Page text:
4.4. Physical Exercise Can Enhance Mitochondrial Function

Mitochondria are essential dynamic organelles responsible for the production of a large number of cellular energy molecules, adenosine triphosphate (ATP). Mitochondria also often undergo fission, fusion, and biogenesis and maintain tubular networks under normal conditions. These dynamic processes play an essential role in neuronal survival and homeostasis [170]. The common hallmark of several neurodegenerative diseases (Huntington’s disease, Alzheimer’s disease, and PD) is impaired function or expression of PGC-1α, a major regulator of mitochondrial biogenesis [171]. Recent studies have found that disrupting mitochondrial dynamics (e.g., excessive fission and repressed biosynthesis) leads to mitochondrial dysfunction in PD, which triggers neuronal cell death [172174]. More and more researches have begun to reveal that endurance aerobic exercise can improve mitochondrial function in the brain [175]. Cells exposed to neurotoxins showed mitochondrial rupture, reduced mitochondrial protein, and cell death. Aerobic exercise could change mitochondrial phenotype, such as upregulating antiapoptotic protein (MCL-1 and BLC-2) and reducing proapoptotic proteins [70, 176]. Also, physical exercise could regulate fusion (such as MFN1/2 and OPA1) and fission [177180] and enhance mitochondrial biosynthesis to promote mitochondrial dynamics [181]. The number of autophagic vacuoles increased in neurons in the brain regions of PD patients. This result indicates that the autophagy of neurons in the brains of PD patients is higher than that of the healthy population [182]. Koo et al. found that running exercise promotes autophagic clearance of mitochondrial α-Syn by activating mitochondrial silencing signal regulator-1 (SIRT1) [77]. Jang et al. suggested that eight weeks of running exercise regulates levels of autophagy-associated proteins, including microtubule-associated protein 1 light chain 3-II, p62, BECLIN1, BNIP3, and lysosomal-associated membrane protein-2. Those factors were all downregulated in the PD mice group while reversed in the exercise group. Therefore, physical exercise relieve PD symptoms in multiple ways, such as the autophagic ability promotion of the cells [183] and mitochondrial function enhancement.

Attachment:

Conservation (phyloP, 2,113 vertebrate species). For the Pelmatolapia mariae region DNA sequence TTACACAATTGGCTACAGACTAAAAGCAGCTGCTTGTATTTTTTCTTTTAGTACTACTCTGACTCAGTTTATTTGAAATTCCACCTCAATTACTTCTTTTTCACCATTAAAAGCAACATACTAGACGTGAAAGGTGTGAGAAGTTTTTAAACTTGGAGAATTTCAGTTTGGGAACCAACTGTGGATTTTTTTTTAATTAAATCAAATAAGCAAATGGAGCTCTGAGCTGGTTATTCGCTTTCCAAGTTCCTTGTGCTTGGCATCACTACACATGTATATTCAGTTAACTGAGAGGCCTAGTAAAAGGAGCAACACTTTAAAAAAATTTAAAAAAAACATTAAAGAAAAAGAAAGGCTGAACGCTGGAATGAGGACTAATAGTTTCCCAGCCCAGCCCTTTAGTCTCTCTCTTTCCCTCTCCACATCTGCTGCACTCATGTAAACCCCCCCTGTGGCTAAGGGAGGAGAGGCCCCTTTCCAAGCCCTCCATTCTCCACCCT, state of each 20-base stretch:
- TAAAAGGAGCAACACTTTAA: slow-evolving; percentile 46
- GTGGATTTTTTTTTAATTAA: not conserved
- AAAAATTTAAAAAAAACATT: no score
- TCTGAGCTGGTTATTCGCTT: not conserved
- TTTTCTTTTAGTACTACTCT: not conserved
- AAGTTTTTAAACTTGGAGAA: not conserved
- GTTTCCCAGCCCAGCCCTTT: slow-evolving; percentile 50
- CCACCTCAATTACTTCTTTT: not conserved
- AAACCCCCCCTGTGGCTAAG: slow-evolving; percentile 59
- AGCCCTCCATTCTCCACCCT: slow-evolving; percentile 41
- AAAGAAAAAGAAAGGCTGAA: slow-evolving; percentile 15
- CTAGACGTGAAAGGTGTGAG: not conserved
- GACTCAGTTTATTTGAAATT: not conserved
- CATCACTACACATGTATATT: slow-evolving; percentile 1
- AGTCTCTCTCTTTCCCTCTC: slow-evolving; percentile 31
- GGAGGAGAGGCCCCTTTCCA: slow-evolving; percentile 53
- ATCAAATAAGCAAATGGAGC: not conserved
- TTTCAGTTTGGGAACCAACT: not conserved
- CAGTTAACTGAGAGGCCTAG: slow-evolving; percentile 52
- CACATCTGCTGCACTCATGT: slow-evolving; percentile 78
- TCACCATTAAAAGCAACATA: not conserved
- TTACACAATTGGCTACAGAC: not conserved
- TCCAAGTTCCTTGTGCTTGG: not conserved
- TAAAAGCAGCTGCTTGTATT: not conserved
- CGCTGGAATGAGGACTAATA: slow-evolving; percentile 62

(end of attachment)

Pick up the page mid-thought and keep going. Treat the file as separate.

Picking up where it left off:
5. Conclusion

The process of PD is affected by various factors, including risk factors and protective factors. As a safe treatment, physical activity could relieve the symptoms in PD patients, such as motor dysfunction, cognitive deficits, and depression. Different forms of physical activity, especially the moderate to vigorous physical exercise, have a positive impact on PD through multiple mechanisms, including reducing the accumulation of the α-syn protein and alleviating inflammation and oxidative stress, while enhancing BDNF activity, nerve regeneration, and mitochondrial function. So, there is an urgent need for illustrating the molecular mechanism of physical activity-induced protective effect on PD in order to provide the theoretical basis for improving the efficacy of prevention and treatment of PD (see Figure 1).

Conflicts of Interest

The authors declare that there is no conflict of interests.

Authors’ Contributions

Baozhu Fan, Jabeen Riffat, and Bing Bo equally contributed to this study.

Acknowledgments

This work is supported partly by the National Natural Science Foundation of China, grant 81271410 (JW), and the Natural Science Foundation of China of Henan Province, grant 182300410313 (JW).

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Copyright © 2020 Baozhu Fan et al. This is an open access article distributed under the Creative Commons Attribution License, which permits unrestricted use, distribution, and reproduction in any medium, provided the original work is properly cited.